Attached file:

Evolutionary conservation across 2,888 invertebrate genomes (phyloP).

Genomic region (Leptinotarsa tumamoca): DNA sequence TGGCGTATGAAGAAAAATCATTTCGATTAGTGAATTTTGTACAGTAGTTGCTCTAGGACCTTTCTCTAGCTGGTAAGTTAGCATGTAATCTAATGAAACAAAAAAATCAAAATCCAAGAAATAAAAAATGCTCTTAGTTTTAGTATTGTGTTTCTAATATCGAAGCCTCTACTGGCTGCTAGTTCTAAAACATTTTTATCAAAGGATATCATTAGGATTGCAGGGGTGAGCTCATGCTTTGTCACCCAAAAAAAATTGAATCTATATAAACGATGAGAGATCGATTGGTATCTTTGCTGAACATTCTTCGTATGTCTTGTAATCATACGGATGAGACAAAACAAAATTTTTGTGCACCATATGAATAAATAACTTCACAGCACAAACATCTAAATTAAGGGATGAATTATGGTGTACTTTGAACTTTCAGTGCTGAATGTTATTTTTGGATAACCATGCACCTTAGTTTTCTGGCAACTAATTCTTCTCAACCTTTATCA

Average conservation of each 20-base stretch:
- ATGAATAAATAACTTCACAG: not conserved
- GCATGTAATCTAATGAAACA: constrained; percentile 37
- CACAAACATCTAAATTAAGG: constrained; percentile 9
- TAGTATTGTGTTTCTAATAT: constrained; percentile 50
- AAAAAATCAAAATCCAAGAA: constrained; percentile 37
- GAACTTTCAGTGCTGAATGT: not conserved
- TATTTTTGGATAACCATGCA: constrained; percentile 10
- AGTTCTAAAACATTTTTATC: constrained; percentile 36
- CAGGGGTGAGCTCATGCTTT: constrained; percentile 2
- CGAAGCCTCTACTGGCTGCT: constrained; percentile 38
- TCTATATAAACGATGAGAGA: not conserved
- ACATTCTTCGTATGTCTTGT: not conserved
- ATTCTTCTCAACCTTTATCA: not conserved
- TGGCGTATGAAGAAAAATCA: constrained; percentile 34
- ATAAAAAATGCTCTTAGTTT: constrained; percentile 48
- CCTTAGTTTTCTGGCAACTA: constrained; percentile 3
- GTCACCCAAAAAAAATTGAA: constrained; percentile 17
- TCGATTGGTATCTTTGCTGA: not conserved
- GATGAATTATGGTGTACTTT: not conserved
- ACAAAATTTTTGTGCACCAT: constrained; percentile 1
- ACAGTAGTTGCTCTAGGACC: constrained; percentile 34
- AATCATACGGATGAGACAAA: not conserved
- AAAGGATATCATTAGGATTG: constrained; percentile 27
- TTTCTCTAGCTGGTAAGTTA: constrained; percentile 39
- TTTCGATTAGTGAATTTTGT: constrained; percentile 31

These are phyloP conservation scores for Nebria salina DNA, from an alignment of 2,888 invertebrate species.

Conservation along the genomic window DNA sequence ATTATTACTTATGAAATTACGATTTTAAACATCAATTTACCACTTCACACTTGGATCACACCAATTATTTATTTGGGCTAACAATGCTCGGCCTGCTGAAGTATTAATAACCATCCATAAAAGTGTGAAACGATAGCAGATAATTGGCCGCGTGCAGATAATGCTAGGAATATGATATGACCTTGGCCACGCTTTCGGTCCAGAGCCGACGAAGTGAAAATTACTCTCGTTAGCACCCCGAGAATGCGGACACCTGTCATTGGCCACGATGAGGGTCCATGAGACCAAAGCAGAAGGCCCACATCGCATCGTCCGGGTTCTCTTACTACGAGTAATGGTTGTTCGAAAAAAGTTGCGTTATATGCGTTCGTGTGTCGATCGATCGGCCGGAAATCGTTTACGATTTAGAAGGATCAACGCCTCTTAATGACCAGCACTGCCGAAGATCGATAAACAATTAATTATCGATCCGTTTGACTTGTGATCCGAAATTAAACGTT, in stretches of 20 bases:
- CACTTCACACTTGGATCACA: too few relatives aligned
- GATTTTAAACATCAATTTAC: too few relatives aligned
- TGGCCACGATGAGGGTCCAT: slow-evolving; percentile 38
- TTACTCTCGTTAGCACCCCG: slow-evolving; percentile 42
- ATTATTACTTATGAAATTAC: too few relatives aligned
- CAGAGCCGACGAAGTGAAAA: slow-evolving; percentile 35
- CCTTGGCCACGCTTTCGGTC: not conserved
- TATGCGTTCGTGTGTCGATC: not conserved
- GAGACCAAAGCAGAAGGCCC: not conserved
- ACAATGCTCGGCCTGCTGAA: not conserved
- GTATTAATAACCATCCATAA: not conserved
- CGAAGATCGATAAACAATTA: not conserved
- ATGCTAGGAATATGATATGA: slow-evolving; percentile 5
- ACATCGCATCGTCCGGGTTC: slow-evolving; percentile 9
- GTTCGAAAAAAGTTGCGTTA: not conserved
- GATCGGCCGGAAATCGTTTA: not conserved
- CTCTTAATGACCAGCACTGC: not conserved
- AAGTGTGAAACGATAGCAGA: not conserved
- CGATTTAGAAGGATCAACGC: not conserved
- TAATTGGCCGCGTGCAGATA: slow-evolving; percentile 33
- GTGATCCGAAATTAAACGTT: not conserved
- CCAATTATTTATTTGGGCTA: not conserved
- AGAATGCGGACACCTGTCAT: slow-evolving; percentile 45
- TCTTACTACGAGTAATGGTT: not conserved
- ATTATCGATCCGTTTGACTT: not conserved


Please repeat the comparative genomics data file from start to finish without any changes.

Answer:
Evolutionary conservation across 2,888 invertebrate genomes (phyloP).

Genomic region (Leptinotarsa tumamoca): DNA sequence TGGCGTATGAAGAAAAATCATTTCGATTAGTGAATTTTGTACAGTAGTTGCTCTAGGACCTTTCTCTAGCTGGTAAGTTAGCATGTAATCTAATGAAACAAAAAAATCAAAATCCAAGAAATAAAAAATGCTCTTAGTTTTAGTATTGTGTTTCTAATATCGAAGCCTCTACTGGCTGCTAGTTCTAAAACATTTTTATCAAAGGATATCATTAGGATTGCAGGGGTGAGCTCATGCTTTGTCACCCAAAAAAAATTGAATCTATATAAACGATGAGAGATCGATTGGTATCTTTGCTGAACATTCTTCGTATGTCTTGTAATCATACGGATGAGACAAAACAAAATTTTTGTGCACCATATGAATAAATAACTTCACAGCACAAACATCTAAATTAAGGGATGAATTATGGTGTACTTTGAACTTTCAGTGCTGAATGTTATTTTTGGATAACCATGCACCTTAGTTTTCTGGCAACTAATTCTTCTCAACCTTTATCA

Average conservation of each 20-base stretch:
- ATGAATAAATAACTTCACAG: not conserved
- GCATGTAATCTAATGAAACA: constrained; percentile 37
- CACAAACATCTAAATTAAGG: constrained; percentile 9
- TAGTATTGTGTTTCTAATAT: constrained; percentile 50
- AAAAAATCAAAATCCAAGAA: constrained; percentile 37
- GAACTTTCAGTGCTGAATGT: not conserved
- TATTTTTGGATAACCATGCA: constrained; percentile 10
- AGTTCTAAAACATTTTTATC: constrained; percentile 36
- CAGGGGTGAGCTCATGCTTT: constrained; percentile 2
- CGAAGCCTCTACTGGCTGCT: constrained; percentile 38
- TCTATATAAACGATGAGAGA: not conserved
- ACATTCTTCGTATGTCTTGT: not conserved
- ATTCTTCTCAACCTTTATCA: not conserved
- TGGCGTATGAAGAAAAATCA: constrained; percentile 34
- ATAAAAAATGCTCTTAGTTT: constrained; percentile 48
- CCTTAGTTTTCTGGCAACTA: constrained; percentile 3
- GTCACCCAAAAAAAATTGAA: constrained; percentile 17
- TCGATTGGTATCTTTGCTGA: not conserved
- GATGAATTATGGTGTACTTT: not conserved
- ACAAAATTTTTGTGCACCAT: constrained; percentile 1
- ACAGTAGTTGCTCTAGGACC: constrained; percentile 34
- AATCATACGGATGAGACAAA: not conserved
- AAAGGATATCATTAGGATTG: constrained; percentile 27
- TTTCTCTAGCTGGTAAGTTA: constrained; percentile 39
- TTTCGATTAGTGAATTTTGT: constrained; percentile 31

These are phyloP conservation scores for Nebria salina DNA, from an alignment of 2,888 invertebrate species.

Conservation along the genomic window DNA sequence ATTATTACTTATGAAATTACGATTTTAAACATCAATTTACCACTTCACACTTGGATCACACCAATTATTTATTTGGGCTAACAATGCTCGGCCTGCTGAAGTATTAATAACCATCCATAAAAGTGTGAAACGATAGCAGATAATTGGCCGCGTGCAGATAATGCTAGGAATATGATATGACCTTGGCCACGCTTTCGGTCCAGAGCCGACGAAGTGAAAATTACTCTCGTTAGCACCCCGAGAATGCGGACACCTGTCATTGGCCACGATGAGGGTCCATGAGACCAAAGCAGAAGGCCCACATCGCATCGTCCGGGTTCTCTTACTACGAGTAATGGTTGTTCGAAAAAAGTTGCGTTATATGCGTTCGTGTGTCGATCGATCGGCCGGAAATCGTTTACGATTTAGAAGGATCAACGCCTCTTAATGACCAGCACTGCCGAAGATCGATAAACAATTAATTATCGATCCGTTTGACTTGTGATCCGAAATTAAACGTT, in stretches of 20 bases:
- CACTTCACACTTGGATCACA: too few relatives aligned
- GATTTTAAACATCAATTTAC: too few relatives aligned
- TGGCCACGATGAGGGTCCAT: slow-evolving; percentile 38
- TTACTCTCGTTAGCACCCCG: slow-evolving; percentile 42
- ATTATTACTTATGAAATTAC: too few relatives aligned
- CAGAGCCGACGAAGTGAAAA: slow-evolving; percentile 35
- CCTTGGCCACGCTTTCGGTC: not conserved
- TATGCGTTCGTGTGTCGATC: not conserved
- GAGACCAAAGCAGAAGGCCC: not conserved
- ACAATGCTCGGCCTGCTGAA: not conserved
- GTATTAATAACCATCCATAA: not conserved
- CGAAGATCGATAAACAATTA: not conserved
- ATGCTAGGAATATGATATGA: slow-evolving; percentile 5
- ACATCGCATCGTCCGGGTTC: slow-evolving; percentile 9
- GTTCGAAAAAAGTTGCGTTA: not conserved
- GATCGGCCGGAAATCGTTTA: not conserved
- CTCTTAATGACCAGCACTGC: not conserved
- AAGTGTGAAACGATAGCAGA: not conserved
- CGATTTAGAAGGATCAACGC: not conserved
- TAATTGGCCGCGTGCAGATA: slow-evolving; percentile 33
- GTGATCCGAAATTAAACGTT: not conserved
- CCAATTATTTATTTGGGCTA: not conserved
- AGAATGCGGACACCTGTCAT: slow-evolving; percentile 45
- TCTTACTACGAGTAATGGTT: not conserved
- ATTATCGATCCGTTTGACTT: not conserved